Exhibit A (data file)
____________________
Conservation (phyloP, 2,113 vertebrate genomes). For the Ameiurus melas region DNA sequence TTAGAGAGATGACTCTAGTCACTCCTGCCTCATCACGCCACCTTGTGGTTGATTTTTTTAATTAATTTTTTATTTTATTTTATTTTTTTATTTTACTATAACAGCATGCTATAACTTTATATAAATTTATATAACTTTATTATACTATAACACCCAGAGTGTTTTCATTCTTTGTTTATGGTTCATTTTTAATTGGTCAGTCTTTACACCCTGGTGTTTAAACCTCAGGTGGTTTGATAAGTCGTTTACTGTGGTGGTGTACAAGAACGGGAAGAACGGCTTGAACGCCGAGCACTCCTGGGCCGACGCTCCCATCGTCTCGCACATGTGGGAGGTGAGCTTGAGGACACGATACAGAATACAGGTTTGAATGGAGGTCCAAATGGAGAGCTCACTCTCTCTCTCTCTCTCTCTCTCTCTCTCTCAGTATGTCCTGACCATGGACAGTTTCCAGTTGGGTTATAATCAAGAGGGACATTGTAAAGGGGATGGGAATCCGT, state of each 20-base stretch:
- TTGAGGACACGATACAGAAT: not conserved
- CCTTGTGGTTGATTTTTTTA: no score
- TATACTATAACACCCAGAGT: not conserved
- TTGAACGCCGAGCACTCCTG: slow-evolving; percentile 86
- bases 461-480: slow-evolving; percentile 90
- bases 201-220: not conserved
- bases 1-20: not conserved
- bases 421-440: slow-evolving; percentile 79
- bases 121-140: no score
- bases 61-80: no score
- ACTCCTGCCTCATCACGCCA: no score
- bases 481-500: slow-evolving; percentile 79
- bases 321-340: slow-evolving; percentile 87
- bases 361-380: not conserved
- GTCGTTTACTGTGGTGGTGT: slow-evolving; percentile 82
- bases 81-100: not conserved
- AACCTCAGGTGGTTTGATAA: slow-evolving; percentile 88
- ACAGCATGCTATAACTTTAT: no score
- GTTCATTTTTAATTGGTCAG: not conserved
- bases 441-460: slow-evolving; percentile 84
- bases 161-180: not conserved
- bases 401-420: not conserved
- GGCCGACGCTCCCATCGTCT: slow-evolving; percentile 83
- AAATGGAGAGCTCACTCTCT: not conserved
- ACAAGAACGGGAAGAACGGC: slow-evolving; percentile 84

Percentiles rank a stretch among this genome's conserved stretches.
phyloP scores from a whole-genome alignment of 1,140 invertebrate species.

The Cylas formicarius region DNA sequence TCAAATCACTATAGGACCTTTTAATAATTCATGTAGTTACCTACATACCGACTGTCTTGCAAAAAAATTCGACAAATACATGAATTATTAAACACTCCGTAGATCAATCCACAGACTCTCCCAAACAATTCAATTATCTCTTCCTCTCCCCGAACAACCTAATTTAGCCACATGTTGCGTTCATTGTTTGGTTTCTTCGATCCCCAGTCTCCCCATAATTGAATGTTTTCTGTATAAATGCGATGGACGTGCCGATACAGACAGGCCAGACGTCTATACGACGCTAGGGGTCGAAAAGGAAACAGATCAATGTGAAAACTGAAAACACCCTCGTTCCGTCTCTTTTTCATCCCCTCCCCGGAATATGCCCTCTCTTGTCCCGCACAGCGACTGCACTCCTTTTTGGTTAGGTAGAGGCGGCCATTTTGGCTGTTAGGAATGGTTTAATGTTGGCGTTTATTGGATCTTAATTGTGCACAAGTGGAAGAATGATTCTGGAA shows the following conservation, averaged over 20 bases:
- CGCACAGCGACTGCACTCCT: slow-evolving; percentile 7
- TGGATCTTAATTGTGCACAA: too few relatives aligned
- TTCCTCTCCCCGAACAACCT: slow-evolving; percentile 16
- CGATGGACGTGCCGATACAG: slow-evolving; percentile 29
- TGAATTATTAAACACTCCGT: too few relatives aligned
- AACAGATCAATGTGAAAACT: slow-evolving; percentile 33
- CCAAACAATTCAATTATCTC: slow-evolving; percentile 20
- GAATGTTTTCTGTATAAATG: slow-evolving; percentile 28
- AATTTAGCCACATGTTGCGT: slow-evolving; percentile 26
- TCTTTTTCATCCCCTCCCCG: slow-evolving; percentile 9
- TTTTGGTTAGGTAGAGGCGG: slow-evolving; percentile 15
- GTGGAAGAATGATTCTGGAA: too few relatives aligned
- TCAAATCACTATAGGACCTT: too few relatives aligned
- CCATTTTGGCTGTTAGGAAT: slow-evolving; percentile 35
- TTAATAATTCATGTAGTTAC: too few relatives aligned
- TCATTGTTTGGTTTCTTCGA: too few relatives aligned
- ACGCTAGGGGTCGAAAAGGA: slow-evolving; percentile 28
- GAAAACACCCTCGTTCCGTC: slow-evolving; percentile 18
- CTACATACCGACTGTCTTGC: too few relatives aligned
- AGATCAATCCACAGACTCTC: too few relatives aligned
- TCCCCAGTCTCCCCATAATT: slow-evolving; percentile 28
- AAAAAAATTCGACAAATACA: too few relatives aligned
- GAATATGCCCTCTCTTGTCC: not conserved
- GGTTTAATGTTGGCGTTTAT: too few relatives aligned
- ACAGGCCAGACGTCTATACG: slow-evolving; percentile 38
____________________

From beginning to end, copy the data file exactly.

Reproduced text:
Conservation (phyloP, 2,113 vertebrate genomes). For the Ameiurus melas region DNA sequence TTAGAGAGATGACTCTAGTCACTCCTGCCTCATCACGCCACCTTGTGGTTGATTTTTTTAATTAATTTTTTATTTTATTTTATTTTTTTATTTTACTATAACAGCATGCTATAACTTTATATAAATTTATATAACTTTATTATACTATAACACCCAGAGTGTTTTCATTCTTTGTTTATGGTTCATTTTTAATTGGTCAGTCTTTACACCCTGGTGTTTAAACCTCAGGTGGTTTGATAAGTCGTTTACTGTGGTGGTGTACAAGAACGGGAAGAACGGCTTGAACGCCGAGCACTCCTGGGCCGACGCTCCCATCGTCTCGCACATGTGGGAGGTGAGCTTGAGGACACGATACAGAATACAGGTTTGAATGGAGGTCCAAATGGAGAGCTCACTCTCTCTCTCTCTCTCTCTCTCTCTCTCTCAGTATGTCCTGACCATGGACAGTTTCCAGTTGGGTTATAATCAAGAGGGACATTGTAAAGGGGATGGGAATCCGT, state of each 20-base stretch:
- TTGAGGACACGATACAGAAT: not conserved
- CCTTGTGGTTGATTTTTTTA: no score
- TATACTATAACACCCAGAGT: not conserved
- TTGAACGCCGAGCACTCCTG: slow-evolving; percentile 86
- bases 461-480: slow-evolving; percentile 90
- bases 201-220: not conserved
- bases 1-20: not conserved
- bases 421-440: slow-evolving; percentile 79
- bases 121-140: no score
- bases 61-80: no score
- ACTCCTGCCTCATCACGCCA: no score
- bases 481-500: slow-evolving; percentile 79
- bases 321-340: slow-evolving; percentile 87
- bases 361-380: not conserved
- GTCGTTTACTGTGGTGGTGT: slow-evolving; percentile 82
- bases 81-100: not conserved
- AACCTCAGGTGGTTTGATAA: slow-evolving; percentile 88
- ACAGCATGCTATAACTTTAT: no score
- GTTCATTTTTAATTGGTCAG: not conserved
- bases 441-460: slow-evolving; percentile 84
- bases 161-180: not conserved
- bases 401-420: not conserved
- GGCCGACGCTCCCATCGTCT: slow-evolving; percentile 83
- AAATGGAGAGCTCACTCTCT: not conserved
- ACAAGAACGGGAAGAACGGC: slow-evolving; percentile 84

Percentiles rank a stretch among this genome's conserved stretches.
phyloP scores from a whole-genome alignment of 1,140 invertebrate species.

The Cylas formicarius region DNA sequence TCAAATCACTATAGGACCTTTTAATAATTCATGTAGTTACCTACATACCGACTGTCTTGCAAAAAAATTCGACAAATACATGAATTATTAAACACTCCGTAGATCAATCCACAGACTCTCCCAAACAATTCAATTATCTCTTCCTCTCCCCGAACAACCTAATTTAGCCACATGTTGCGTTCATTGTTTGGTTTCTTCGATCCCCAGTCTCCCCATAATTGAATGTTTTCTGTATAAATGCGATGGACGTGCCGATACAGACAGGCCAGACGTCTATACGACGCTAGGGGTCGAAAAGGAAACAGATCAATGTGAAAACTGAAAACACCCTCGTTCCGTCTCTTTTTCATCCCCTCCCCGGAATATGCCCTCTCTTGTCCCGCACAGCGACTGCACTCCTTTTTGGTTAGGTAGAGGCGGCCATTTTGGCTGTTAGGAATGGTTTAATGTTGGCGTTTATTGGATCTTAATTGTGCACAAGTGGAAGAATGATTCTGGAA shows the following conservation, averaged over 20 bases:
- CGCACAGCGACTGCACTCCT: slow-evolving; percentile 7
- TGGATCTTAATTGTGCACAA: too few relatives aligned
- TTCCTCTCCCCGAACAACCT: slow-evolving; percentile 16
- CGATGGACGTGCCGATACAG: slow-evolving; percentile 29
- TGAATTATTAAACACTCCGT: too few relatives aligned
- AACAGATCAATGTGAAAACT: slow-evolving; percentile 33
- CCAAACAATTCAATTATCTC: slow-evolving; percentile 20
- GAATGTTTTCTGTATAAATG: slow-evolving; percentile 28
- AATTTAGCCACATGTTGCGT: slow-evolving; percentile 26
- TCTTTTTCATCCCCTCCCCG: slow-evolving; percentile 9
- TTTTGGTTAGGTAGAGGCGG: slow-evolving; percentile 15
- GTGGAAGAATGATTCTGGAA: too few relatives aligned
- TCAAATCACTATAGGACCTT: too few relatives aligned
- CCATTTTGGCTGTTAGGAAT: slow-evolving; percentile 35
- TTAATAATTCATGTAGTTAC: too few relatives aligned
- TCATTGTTTGGTTTCTTCGA: too few relatives aligned
- ACGCTAGGGGTCGAAAAGGA: slow-evolving; percentile 28
- GAAAACACCCTCGTTCCGTC: slow-evolving; percentile 18
- CTACATACCGACTGTCTTGC: too few relatives aligned
- AGATCAATCCACAGACTCTC: too few relatives aligned
- TCCCCAGTCTCCCCATAATT: slow-evolving; percentile 28
- AAAAAAATTCGACAAATACA: too few relatives aligned
- GAATATGCCCTCTCTTGTCC: not conserved
- GGTTTAATGTTGGCGTTTAT: too few relatives aligned
- ACAGGCCAGACGTCTATACG: slow-evolving; percentile 38